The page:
Tuesday, December 11, 2007

Fed Funds Rate Down to 3% in 2008?

According to Larry Kudlow writing in his most recent column:

"The Fed also must undo the inverted Treasury yield curve whereby the 4.5% Fed Funds rate remains well above the 4% 10-year Treasury rate. This situation has prevailed for 18 months (see shaded area in chart above); unless it's fixed immediately, it represents an illiquidity threat that increases the odds of recession. A 3-month Treasury bill around 3% is pointing the way for the fed funds rate."

Over the last half century, the Fed Funds rate has been below the 10-year Treasury yield by an average of 0.87%. Assuming that the 10-year Treasury rate remains at about 4%, that would mean that the Fed Funds target rate would have to get down to somewhere between 3% and 3.25% to restore the historical relationship between the two benchmark interest rates (see chart above). In that case, a 50 basis point rate cut in the target Fed Funds rate today to 4% would be a good start, and additional rate cuts next year could be expected.

Interestingly, the Fed Funds futures contracts for December 2008 are predicting a Fed Funds rate of about 3.4% a year from now.


At 12/12/2007 6:28 PM, Anonymous Anonymous said...

a.k.a.... arbitrage opportunity?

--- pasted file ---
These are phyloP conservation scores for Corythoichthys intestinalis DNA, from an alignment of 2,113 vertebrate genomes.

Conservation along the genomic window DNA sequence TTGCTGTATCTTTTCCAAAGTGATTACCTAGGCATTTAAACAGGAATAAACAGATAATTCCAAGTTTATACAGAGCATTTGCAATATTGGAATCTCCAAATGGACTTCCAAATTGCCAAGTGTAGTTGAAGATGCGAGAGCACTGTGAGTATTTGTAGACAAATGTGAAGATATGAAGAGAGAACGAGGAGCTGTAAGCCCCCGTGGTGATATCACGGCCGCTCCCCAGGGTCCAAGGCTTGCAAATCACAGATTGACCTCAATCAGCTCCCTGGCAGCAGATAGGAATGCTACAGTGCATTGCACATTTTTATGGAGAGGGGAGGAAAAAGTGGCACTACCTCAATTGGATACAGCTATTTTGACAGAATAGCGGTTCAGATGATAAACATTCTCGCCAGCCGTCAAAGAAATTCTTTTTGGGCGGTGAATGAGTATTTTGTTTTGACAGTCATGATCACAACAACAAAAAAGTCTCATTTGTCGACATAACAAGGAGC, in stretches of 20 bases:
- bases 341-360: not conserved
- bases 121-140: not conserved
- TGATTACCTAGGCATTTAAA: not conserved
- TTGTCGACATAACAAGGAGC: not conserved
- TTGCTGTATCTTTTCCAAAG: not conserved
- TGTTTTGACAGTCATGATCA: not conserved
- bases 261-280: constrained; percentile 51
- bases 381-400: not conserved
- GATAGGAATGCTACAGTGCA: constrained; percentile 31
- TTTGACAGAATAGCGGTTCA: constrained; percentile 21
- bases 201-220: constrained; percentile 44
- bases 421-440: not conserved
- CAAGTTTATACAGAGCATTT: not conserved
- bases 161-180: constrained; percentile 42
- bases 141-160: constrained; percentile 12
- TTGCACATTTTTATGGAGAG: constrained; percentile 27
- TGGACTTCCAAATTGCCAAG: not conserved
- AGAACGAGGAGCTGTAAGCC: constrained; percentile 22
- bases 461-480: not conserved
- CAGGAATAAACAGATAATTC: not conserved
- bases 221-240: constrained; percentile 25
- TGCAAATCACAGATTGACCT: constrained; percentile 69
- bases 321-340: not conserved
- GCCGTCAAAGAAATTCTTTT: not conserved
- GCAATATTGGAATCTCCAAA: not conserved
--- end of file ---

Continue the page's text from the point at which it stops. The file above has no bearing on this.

At 12/13/2007 11:07 AM, Anonymous Anonymous said...

The Fed does not control the slope of the yield curve. While current and future Fed action does control ST rates, the market determines the long end of the yield curve, this fact was on display during the last Fed tightening campaign when LT rates barely moved despite the fact that the Fed Funds rate increased by 425BP. The Fed must make interest rate decisions based on its economic outlook, not on recent fluctuations on LT treasury debt.

Also, Fed policy has a limited effect on the LIBOR rate. This has been highlighted by the fact that the 100BP in recent Fed Funds easing has not been mirrored in LIBOR rate movement.

At 12/13/2007 1:02 PM, Anonymous Anonymous said...

understood. the yield curve is a representation of the future treasury rates. however: if the fed rate is the basis for short-term (interbank) borrowing and for longer-term consumer rates, then can banking seize an arbitrage by "borrowing" long term (i.e., selling long-term investments at the treasury rate) and lending at the higher, short term rate?

or am i just being stoopid and naive?


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